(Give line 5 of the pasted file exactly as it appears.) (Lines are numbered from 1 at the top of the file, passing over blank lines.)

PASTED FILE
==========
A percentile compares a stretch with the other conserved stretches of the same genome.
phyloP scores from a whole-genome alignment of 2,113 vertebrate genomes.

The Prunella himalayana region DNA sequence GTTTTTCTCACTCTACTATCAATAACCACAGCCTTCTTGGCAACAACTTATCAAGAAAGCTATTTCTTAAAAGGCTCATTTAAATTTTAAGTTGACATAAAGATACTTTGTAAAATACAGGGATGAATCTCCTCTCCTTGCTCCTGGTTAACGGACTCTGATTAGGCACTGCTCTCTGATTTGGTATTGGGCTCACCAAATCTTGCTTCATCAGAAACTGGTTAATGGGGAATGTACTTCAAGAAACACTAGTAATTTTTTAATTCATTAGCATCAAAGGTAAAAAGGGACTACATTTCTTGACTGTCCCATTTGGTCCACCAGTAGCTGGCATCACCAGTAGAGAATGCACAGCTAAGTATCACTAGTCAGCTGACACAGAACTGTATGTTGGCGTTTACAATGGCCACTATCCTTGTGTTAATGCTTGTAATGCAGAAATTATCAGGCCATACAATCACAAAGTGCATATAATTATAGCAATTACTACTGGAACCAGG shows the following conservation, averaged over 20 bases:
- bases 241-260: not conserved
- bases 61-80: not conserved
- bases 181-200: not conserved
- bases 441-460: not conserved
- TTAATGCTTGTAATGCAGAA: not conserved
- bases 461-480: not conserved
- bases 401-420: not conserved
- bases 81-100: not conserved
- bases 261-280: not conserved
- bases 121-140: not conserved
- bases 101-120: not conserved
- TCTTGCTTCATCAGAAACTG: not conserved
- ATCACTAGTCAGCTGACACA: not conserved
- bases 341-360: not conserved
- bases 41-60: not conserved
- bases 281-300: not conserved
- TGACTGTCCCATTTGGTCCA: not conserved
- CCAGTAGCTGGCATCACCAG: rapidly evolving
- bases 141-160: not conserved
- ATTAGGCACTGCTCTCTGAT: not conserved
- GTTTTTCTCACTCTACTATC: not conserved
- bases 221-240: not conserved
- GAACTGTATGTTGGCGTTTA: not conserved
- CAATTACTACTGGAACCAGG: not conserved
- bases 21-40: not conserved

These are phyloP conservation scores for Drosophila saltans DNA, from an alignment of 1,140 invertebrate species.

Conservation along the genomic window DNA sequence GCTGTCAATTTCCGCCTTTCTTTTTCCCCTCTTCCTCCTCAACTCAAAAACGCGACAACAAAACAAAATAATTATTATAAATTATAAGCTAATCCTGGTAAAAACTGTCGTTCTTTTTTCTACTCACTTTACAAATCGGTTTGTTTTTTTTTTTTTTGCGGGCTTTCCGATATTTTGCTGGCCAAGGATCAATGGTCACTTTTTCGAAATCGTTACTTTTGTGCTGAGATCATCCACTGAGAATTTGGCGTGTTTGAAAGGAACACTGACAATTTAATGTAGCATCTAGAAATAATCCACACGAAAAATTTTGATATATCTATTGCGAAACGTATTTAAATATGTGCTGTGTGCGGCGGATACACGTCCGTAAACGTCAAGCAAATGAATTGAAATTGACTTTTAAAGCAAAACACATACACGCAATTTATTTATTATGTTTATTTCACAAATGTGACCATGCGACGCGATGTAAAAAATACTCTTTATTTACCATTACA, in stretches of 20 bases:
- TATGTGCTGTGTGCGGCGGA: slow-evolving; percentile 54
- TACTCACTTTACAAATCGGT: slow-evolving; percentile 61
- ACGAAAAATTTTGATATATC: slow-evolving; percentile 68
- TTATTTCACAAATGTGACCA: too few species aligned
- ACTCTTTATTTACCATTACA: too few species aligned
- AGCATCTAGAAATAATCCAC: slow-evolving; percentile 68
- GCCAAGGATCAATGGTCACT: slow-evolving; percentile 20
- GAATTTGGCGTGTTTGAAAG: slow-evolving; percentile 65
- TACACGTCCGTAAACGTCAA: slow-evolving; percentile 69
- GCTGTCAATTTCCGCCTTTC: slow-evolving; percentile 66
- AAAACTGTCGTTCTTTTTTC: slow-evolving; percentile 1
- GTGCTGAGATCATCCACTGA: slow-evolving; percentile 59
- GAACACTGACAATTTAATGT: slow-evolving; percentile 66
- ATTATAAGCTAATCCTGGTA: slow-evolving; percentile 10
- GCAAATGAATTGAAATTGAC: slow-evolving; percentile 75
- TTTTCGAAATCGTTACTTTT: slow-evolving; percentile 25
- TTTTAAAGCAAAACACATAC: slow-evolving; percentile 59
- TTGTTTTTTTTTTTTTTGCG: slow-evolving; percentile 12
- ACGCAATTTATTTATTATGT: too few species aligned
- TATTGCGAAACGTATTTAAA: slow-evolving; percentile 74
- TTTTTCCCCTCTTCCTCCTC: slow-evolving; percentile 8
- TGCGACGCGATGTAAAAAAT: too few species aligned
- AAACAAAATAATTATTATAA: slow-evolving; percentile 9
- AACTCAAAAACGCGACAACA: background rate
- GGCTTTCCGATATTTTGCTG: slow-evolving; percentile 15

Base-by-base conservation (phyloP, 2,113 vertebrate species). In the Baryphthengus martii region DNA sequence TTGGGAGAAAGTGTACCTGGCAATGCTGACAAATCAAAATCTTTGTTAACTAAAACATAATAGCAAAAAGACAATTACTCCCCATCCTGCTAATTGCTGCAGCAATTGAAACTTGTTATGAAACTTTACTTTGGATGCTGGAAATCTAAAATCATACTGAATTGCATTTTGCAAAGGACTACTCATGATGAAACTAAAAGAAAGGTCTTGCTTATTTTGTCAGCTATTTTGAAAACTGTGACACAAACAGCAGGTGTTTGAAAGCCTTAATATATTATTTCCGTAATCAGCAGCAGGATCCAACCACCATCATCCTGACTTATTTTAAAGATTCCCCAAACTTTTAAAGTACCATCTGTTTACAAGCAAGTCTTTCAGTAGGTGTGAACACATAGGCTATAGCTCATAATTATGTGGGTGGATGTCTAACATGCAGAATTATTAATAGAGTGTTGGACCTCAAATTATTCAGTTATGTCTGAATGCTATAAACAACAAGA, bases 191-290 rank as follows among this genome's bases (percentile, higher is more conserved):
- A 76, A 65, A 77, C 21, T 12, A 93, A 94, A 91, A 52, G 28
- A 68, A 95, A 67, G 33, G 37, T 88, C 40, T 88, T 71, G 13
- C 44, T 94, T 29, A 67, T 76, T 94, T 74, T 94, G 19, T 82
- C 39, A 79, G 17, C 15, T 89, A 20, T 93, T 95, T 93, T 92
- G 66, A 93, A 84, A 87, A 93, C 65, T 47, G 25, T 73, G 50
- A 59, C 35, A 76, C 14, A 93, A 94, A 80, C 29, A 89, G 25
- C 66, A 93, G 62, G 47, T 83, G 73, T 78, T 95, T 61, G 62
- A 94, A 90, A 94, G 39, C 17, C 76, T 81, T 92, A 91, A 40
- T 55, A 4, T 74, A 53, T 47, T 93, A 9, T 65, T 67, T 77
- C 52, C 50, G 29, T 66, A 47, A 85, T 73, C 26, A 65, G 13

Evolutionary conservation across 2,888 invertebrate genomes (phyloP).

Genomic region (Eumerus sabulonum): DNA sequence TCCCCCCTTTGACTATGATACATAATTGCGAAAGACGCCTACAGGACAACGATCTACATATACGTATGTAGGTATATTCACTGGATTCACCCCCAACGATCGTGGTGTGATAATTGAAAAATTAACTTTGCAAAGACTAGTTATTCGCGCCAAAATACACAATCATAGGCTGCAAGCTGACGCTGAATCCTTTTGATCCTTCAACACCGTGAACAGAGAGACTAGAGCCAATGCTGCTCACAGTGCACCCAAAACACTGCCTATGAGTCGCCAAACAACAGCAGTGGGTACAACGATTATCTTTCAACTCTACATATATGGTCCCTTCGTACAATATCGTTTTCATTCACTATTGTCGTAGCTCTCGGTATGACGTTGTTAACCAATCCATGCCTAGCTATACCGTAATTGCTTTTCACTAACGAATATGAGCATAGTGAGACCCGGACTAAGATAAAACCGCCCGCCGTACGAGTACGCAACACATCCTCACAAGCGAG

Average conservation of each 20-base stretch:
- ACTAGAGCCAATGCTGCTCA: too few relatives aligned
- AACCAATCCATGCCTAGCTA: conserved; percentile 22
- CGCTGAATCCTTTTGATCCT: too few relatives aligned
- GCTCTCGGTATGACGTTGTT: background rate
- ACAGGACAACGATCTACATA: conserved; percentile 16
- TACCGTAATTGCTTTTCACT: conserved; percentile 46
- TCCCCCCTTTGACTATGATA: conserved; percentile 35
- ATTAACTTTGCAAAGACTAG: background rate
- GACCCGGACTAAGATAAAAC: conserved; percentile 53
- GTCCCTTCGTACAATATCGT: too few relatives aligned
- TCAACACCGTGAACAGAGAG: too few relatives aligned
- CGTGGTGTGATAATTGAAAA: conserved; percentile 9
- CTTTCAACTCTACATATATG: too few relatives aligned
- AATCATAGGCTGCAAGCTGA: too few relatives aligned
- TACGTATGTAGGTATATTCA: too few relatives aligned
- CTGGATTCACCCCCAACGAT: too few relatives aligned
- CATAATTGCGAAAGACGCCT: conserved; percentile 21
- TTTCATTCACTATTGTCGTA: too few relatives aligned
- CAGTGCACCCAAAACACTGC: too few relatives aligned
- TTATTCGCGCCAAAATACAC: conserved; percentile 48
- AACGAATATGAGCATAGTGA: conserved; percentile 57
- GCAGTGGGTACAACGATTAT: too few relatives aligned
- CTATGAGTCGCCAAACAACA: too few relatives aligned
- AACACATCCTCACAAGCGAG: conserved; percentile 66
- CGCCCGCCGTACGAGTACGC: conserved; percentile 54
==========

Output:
- bases 61-80: not conserved